The Rounds: Complexities of FASD & Pain

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Blonde child holding her hurt elbow

Back in June, The Rounds in partnership with Solutions for Kids in Pain (SKIP) held a virtual event on the complexities on Fetal Alcohol Spectrum Disorder (FASD) and pain. The event was led by CanFASD’s Senior Research and Intervention Lead, Dr. Jacqueline Pei, and Dr. Kyle Sue.  

The event ran from June 21st to the 25th, 2021 and was presented through a Ask Me Anything (AMA) format. Drs. Pei and Sue talked about topics like what FASD is, chronic pain in FASD, FASD and stigma, medication, and mental health.  


This event was very successful! Alongside Dr. Pei and Dr. Sue there was over 2,600 attendees from all over Canada; specifically, Alberta, British Columbia, Nova Scotia, and Ontario with the most. Of these attendees, most of them work in the field of medicine; specifically, family, emergency, paediatrics, and general medicine.  


Below are some of the top questions that were asked throughout the event.  

If you can’t tell someone has FASD by looking at them, how do you diagnose FASD? What’s the diagnostic process?  

FASD Diagnosis involves an interdisciplinary team with specialized training and knowledge. The team will then evaluate the individual for prenatal alcohol exposure (PAE), facial dysmorphology, and brain functioning (there are 10 domains of functioning that are examined). In order for an individual to be diagnosed with FASD, there must be confirmed PAE, and a minimum of three domains of brain impairment. In Canada, there are 3 diagnostics of FASD: FASD with Sentinel Facial Features, FASD without Sentinel Facial Features, and at risk for a neurodevelopmental disorder and FASD, associated with PAE.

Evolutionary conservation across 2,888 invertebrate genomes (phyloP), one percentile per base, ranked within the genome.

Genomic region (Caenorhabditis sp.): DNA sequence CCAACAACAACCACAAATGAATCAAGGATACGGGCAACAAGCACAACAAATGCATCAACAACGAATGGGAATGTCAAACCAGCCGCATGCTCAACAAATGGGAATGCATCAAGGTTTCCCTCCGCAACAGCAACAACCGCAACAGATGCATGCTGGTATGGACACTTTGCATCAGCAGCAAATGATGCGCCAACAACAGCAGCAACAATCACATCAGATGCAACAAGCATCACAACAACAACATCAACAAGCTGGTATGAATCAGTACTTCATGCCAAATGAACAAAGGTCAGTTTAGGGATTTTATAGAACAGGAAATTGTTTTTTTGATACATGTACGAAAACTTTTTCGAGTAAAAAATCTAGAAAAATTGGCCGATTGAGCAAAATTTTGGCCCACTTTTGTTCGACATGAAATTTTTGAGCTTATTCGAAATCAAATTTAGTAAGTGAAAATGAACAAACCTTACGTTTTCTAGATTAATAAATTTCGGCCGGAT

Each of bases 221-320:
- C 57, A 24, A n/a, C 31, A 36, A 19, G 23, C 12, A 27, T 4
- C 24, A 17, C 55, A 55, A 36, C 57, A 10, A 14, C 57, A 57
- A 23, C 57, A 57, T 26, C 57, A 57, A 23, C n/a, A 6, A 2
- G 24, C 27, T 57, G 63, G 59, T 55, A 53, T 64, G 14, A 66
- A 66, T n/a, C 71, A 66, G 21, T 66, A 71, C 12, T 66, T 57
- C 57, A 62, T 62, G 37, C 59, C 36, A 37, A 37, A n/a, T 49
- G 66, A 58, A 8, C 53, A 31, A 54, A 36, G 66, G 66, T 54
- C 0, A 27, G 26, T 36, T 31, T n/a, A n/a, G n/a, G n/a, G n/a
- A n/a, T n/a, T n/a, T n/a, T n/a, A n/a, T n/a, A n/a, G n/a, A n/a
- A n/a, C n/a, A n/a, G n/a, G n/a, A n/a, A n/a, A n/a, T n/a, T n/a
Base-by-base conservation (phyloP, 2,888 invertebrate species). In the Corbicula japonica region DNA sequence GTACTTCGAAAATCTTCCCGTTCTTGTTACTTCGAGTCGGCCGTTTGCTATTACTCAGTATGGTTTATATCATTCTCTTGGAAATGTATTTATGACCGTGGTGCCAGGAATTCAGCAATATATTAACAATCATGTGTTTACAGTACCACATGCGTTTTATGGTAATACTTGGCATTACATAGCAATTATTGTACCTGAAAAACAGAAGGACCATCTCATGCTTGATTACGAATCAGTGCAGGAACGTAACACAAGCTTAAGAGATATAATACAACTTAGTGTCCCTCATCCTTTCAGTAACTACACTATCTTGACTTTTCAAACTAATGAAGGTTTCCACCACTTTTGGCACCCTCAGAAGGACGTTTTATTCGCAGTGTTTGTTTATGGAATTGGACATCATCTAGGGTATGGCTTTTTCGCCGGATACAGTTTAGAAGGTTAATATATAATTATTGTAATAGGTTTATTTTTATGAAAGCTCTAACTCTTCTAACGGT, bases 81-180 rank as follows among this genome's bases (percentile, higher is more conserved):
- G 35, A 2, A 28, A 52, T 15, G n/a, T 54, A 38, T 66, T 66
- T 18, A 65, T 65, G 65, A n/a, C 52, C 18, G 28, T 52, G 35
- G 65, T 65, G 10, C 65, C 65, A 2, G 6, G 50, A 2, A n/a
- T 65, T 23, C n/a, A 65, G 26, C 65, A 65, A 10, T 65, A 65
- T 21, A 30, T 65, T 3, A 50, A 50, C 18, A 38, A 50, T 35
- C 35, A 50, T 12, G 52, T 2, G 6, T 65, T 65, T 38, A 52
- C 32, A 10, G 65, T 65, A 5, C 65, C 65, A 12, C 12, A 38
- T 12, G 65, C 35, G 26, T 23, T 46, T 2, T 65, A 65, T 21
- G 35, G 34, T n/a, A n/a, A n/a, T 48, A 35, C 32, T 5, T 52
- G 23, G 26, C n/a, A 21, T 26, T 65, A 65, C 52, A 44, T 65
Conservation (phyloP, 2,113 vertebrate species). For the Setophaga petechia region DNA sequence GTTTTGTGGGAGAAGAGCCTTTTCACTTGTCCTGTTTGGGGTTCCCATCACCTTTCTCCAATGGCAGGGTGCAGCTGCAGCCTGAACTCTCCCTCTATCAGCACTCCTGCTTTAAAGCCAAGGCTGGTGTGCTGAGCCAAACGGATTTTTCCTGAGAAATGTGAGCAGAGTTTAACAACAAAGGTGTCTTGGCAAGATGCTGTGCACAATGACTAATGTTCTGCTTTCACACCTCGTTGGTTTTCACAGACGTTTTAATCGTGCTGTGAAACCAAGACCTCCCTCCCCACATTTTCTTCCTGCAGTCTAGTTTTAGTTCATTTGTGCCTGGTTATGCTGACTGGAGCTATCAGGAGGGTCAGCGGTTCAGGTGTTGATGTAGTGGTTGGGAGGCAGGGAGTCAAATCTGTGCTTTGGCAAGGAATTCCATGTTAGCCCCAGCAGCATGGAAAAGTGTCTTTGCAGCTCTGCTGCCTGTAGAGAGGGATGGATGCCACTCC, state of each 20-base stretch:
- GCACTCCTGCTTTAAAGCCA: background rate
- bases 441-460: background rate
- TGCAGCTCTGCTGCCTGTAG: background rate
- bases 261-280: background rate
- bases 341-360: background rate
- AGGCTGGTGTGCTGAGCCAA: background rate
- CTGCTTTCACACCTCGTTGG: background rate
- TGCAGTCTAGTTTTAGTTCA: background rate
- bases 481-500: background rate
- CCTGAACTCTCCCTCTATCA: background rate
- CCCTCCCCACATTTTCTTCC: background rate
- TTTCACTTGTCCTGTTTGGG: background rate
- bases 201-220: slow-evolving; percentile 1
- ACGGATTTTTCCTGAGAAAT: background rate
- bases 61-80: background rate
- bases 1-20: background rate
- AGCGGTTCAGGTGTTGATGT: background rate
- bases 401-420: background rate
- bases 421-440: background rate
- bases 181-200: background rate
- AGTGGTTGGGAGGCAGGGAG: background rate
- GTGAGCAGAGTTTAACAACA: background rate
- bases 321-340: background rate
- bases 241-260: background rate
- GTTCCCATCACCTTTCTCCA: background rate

To learn more about FASD diagnosis, we encourage you to check out the clinic process 

Is it common for patients with FASD to be treated with medication for their mental health challenges? What are the risks and benefits? 

Yes, it is very common. A combination of non-pharmacological strategies and medication work better than either alone. Compared to the general population, medications may not have as significant an effect in the FASD population due to co-morbidities and challenges with executive functioning. However, people with mental health conditions usually do better on medications, than without.  

What can be done to support the mental health journey of individuals with FASD? 

This is a tricky question, as there are inadequate mental health supports for people with FASD throughout all parts of Canada. One of the core issues is that psychiatrists, psychologists, and generalists in Canada lack sufficient training when it comes to caring for adults with developmental disabilities. However, there may be specific mental health programs for adults, such as the Asante Centre in B.C. and Surrey Place in Toronto.

Mental health for children is a little easier to support, as there are child and mental health specialists, developmental specialists and general pediatricians that can help. While there is ongoing research geared towards understanding and helping people with FASD and mental health, seeking information regarding strengths and challenges of the person with FASD and monitoring the goals towards treatment is recommended.  

We’re thankful to the Rounds and SKIP for hosting this session about FASD and pain and bringing some much-needed attention to this area.

To learn more about FASD and pain, watch a recording of our webinar Pain as Experienced by People with FASD

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